Page:Popular Science Monthly Volume 35.djvu/421

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ALTHOUGH Prof. Lewis died at an age when men usually have hardly more than begun to produce matured work, his name had already become associated with the solution of a most important geological question, and he was recognized as one who had led the science another step forward.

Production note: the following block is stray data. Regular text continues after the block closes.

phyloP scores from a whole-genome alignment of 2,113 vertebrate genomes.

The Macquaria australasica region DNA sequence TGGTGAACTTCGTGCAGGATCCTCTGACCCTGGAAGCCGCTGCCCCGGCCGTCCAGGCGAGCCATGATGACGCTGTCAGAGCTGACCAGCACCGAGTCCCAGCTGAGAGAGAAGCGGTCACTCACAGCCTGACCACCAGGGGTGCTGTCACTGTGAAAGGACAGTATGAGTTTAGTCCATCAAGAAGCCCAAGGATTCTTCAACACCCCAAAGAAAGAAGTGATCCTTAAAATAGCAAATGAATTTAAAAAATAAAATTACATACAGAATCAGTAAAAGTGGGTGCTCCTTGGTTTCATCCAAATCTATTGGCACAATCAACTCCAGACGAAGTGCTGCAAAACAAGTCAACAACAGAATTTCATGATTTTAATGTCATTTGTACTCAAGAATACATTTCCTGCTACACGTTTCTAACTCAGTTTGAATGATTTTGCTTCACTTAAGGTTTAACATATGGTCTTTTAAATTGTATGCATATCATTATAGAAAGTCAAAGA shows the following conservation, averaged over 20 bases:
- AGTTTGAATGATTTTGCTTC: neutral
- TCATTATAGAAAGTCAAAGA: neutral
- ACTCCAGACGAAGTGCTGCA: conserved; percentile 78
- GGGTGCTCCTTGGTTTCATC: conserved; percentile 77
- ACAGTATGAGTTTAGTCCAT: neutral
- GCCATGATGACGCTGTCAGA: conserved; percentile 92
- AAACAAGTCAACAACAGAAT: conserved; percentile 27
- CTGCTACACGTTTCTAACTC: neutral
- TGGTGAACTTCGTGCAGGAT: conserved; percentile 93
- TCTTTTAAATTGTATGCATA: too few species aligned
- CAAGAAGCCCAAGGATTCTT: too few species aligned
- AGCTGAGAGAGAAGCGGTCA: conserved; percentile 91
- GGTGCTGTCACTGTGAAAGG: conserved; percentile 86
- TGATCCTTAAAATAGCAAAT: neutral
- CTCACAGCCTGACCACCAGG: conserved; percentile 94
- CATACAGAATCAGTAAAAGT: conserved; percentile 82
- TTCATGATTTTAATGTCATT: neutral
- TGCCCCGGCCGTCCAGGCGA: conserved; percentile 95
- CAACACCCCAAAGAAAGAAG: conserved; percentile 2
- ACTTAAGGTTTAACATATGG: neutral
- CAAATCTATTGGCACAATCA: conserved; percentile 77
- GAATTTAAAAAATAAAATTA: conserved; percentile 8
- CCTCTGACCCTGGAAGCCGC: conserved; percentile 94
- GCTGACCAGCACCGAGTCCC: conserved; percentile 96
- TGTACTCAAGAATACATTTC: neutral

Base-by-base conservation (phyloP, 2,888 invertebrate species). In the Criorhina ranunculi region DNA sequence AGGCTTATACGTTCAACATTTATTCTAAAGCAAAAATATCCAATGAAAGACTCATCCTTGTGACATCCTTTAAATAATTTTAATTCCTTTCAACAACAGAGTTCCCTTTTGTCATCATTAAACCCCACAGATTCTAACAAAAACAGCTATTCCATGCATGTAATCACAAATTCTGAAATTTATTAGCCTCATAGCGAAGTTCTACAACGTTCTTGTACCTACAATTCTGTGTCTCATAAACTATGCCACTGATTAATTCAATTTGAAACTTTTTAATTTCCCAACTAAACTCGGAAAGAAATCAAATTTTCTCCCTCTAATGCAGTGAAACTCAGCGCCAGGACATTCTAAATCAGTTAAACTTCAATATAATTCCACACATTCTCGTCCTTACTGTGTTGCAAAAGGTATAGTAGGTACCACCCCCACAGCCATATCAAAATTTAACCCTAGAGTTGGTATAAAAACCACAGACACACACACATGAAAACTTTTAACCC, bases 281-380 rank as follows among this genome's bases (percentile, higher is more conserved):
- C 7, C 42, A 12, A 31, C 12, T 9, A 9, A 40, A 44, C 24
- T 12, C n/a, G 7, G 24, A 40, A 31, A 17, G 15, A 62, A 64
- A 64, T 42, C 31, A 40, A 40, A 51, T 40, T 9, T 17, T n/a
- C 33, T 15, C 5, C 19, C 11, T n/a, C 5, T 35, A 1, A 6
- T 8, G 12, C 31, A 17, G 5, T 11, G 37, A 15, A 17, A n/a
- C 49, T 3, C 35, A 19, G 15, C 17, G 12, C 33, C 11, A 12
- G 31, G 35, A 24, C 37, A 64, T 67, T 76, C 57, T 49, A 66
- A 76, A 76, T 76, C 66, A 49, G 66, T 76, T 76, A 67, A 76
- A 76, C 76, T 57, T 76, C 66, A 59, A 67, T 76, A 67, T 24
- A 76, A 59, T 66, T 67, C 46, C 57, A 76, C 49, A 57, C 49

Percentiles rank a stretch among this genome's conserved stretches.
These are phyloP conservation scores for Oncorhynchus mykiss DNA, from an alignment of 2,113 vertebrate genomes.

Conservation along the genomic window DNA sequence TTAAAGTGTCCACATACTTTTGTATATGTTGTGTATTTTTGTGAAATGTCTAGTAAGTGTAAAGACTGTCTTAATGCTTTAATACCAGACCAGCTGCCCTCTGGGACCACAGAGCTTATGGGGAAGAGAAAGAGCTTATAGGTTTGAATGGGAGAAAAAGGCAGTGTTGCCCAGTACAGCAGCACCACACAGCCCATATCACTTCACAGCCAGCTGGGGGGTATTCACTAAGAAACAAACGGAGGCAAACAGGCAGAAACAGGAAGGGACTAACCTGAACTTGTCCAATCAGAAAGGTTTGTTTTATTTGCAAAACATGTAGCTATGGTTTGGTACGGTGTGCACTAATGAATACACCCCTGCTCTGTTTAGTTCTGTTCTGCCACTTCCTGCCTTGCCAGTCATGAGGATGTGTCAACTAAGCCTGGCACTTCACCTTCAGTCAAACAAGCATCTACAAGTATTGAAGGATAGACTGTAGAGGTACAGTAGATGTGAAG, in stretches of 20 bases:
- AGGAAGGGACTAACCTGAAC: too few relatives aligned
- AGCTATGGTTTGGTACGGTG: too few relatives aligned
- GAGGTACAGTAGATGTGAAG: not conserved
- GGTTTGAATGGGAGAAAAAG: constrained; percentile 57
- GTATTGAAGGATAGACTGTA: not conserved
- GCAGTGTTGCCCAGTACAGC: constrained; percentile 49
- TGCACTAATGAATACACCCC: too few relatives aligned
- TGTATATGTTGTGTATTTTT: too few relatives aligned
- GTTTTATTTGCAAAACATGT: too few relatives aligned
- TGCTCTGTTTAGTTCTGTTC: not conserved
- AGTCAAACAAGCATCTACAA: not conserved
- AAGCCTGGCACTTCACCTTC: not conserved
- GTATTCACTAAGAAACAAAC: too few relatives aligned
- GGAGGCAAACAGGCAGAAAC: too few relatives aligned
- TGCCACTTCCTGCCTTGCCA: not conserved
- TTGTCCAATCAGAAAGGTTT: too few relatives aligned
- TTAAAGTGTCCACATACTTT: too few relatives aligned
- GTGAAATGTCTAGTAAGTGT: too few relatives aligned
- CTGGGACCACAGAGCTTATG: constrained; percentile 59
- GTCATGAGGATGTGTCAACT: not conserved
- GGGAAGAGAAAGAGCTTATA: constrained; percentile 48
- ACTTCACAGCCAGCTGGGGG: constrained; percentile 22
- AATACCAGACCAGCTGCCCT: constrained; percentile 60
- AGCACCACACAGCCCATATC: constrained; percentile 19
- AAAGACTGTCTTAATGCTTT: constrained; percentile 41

Henry Carvill Lewis was born in Philadelphia, November 16, 1853, and died in Manchester, England, July 21, 1888. He was descended from an ancient patrician family, the Ludewigs, of the free imperial city of Hall, in Swabia, who are mentioned as having occupied as early as the fourteenth century responsible positions as military and civil officers in their city and in the Holy Roman Empire. In the beginning of the eighteenth century, the sons of his ancestor, Johann Peter Ludewig, appear as distinguished in arms and letters. One of them, Johann Peter von Ludewig, besides having other dignities, was a learned jurist and historiographer and poet laureate of the empire, and the author of many historical and legal works. His own ancestor of this generation, Johann David Ludewig, was connected with military and court life. His great-grandfather removed to America in 1784 and anglicized his name to Lewis. His grandfather, John F. Lewis, and his father, F. Mortimer Lewis, were engaged in the East India trade. The latter, since retiring from business, has been actively engaged in various philanthropies in connection with hospitals and benevolent institutions, and is now President of the Pennsylvania Institution for the Deaf and Dumb and of the Children's Hospital of Philadelphia. An incident that occurred when Henry Lewis was little more than an infant is mentioned by his biographer as showing an early inclination toward geological studies. He was found, while on a visit to the country, digging in the gravel-walk with a spoon, and, when asked why he was doing it, replied that he "wanted to see what was underneath." This may have been only a manifestation of childish activity which under other circumstances might not have been noticed and have passed without influence upon his career; but his father and his maternal grandfather, Mr. Henry Carvill, were quick to observe the direction of the dawning intelligence of the boy, and to cultivate whatever profitable tastes he might show. The generous interest taken by his father in fostering the bent of his son's mind toward research deserves, in fact, special recognition and acknowledgment. As soon as his son displayed earnest leanings in this direction, Mr. Lewis provided every facility for helping him in his favorite studies. Instead of attempting, as too